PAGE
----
Day Four (Thursday 15th May): Conversations Between Workers.
Start by writing a few short paragraphs from the point of view of one of the tools you use for your craft. this might be a spinning wheel, crochet hook, pair of scissors or your knitting bag. These first few lines should include a description of this tool’s task and usage. If you are feeling particularly in tune with this item you might assign it feelings.
Then, write a dialogue between yourself and this item. It might describe your relationships, the annoyances that you have felt for this item at some point (or could it have possible ever have felt annoyances with you) and the wonderful work that you have created together.
6″ ruler: Hello? Am I supposed to talk now? I’m not sure what to say. Um, okay, I’m a 6″ ruler. My formal name is Singer Sewing & Knitting Gauge. I’m different from standard rulers because of the slider that can be set to mark a particular length. I was manufactured in the 1970’s, and was originally part of a learn to sew kit. Basically, well, I measure things. Knitting usually, sometimes crochet. I can’t measure the long pieces, of course, nothing over 6″, but I do a good job with smaller pieces. The work is pretty easy. I get taken out of the notions bag to measure things, maybe hang out on a table for a while, measure something else, eventually get put back in the notions bag.
Me: Hi. I’m the person who got that learn to sew kit way back when I was little. You’re a tie to my childhood. I hope you’ve enjoyed all the measuring.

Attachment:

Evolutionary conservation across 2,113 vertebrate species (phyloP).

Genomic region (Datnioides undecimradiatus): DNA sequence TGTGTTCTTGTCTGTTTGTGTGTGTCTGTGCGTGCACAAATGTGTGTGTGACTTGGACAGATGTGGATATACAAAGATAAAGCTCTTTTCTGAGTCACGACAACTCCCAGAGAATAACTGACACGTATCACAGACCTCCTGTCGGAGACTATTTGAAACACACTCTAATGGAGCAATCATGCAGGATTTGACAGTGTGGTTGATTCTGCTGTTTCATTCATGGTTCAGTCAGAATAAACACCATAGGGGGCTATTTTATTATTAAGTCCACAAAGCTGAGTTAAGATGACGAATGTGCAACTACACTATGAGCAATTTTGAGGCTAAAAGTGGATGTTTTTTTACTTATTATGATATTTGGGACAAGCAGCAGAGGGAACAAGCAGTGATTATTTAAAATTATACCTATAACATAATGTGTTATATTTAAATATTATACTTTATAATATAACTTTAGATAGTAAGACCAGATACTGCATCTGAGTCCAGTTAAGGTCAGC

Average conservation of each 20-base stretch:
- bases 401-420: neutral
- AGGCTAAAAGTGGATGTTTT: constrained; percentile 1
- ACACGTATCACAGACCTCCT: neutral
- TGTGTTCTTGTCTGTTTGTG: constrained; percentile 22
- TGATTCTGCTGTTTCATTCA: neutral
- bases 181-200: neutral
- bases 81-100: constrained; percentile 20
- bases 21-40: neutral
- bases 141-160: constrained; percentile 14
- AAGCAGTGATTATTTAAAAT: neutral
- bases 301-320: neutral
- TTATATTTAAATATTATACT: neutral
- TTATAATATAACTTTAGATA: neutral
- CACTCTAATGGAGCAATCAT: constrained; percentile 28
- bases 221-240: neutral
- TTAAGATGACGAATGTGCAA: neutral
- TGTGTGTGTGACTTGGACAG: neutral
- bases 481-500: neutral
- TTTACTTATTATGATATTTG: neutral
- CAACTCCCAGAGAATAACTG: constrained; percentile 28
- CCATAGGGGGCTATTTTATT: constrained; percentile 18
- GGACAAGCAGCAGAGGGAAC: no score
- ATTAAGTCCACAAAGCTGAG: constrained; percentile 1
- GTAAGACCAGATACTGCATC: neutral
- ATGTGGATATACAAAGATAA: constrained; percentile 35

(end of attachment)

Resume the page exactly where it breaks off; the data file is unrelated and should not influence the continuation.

6″ ruler: No complaints here. Really, when we first met, I figured you were going to be into sewing and that I’d be permanently fixed at ⅝”. Instead—oh, and you were still a little girl back then—you learned to crochet and knit, and you hardly ever sew nowadays.
Me: And you’re more or less fixed at 4″ (10 cm) instead. I hope that’s all right with you.
6″ ruler: 10 cm?
Me: Yeah, the metric equiv- you don’t know what that means, do you?
6″ ruler: I’ve heard about it from the tape measure, and the crochet hooks tell me they’re sized in millimeters. But I can’t do metric measurements myself. Metric wasn’t used much in the USA when I was made. By the way, 4″ is fine. I’m into the measuring itself—it doesn’t have to be a different distance each time. And there’s variety in the work. You were just measuring a 1″ collar a few days ago, for instance, and the bottom ribbings of your sweaters are all sorts of lengths. Plus, you still sew something every few years.
Me: Yeah. Drawstring bags, usually. So, any thoughts about the future?
6″ ruler: No, not really. I plan to just keep on measuring things. Oh, and the tape measure has offered to teach me metric. I don’t think I’ll ever be able to measure in it, but I’m hoping to at least understand it when I run into it, like when you said 10 cm. Maybe then I could at least tell those crochet hooks apart.
Me: By the way, how are you and the tape measure getting along? Is it like a familial relationship? I hope I’m not prying!
6″ ruler: No, no, it’s all right. We definitely have more in common with each other than either of us does with anything else in your notions bag. Well, except the needle sizer. It mostly speaks metric, being German and all, but it’s quite polite and precise. Since the tape measure was made in Germany as well, and is bilingual, it translates when we talk. That tape measure really is an impressive length. It’s too bad it’s so flexible. I mean, I don’t want to badmouth it—I know it does the best it can—but I think it may have fudged a few measurements. Not deliberately, of course…it’s just that it’s so pliable…
Me: I’ll keep that in mind. It does confirm some of my suspicions about problems I’ve had with some of my projects, like measuring armhole depths… You know, I should introduce you to my tape rule someday. I think the two of you would get along splendidly. It has a certain rigidity you’ll love. And if you thought the tape measure was impressive at 5′, well, the tape rule comes in at 12′. And that’s considered small for its type!
6″ ruler: [speechless in awe]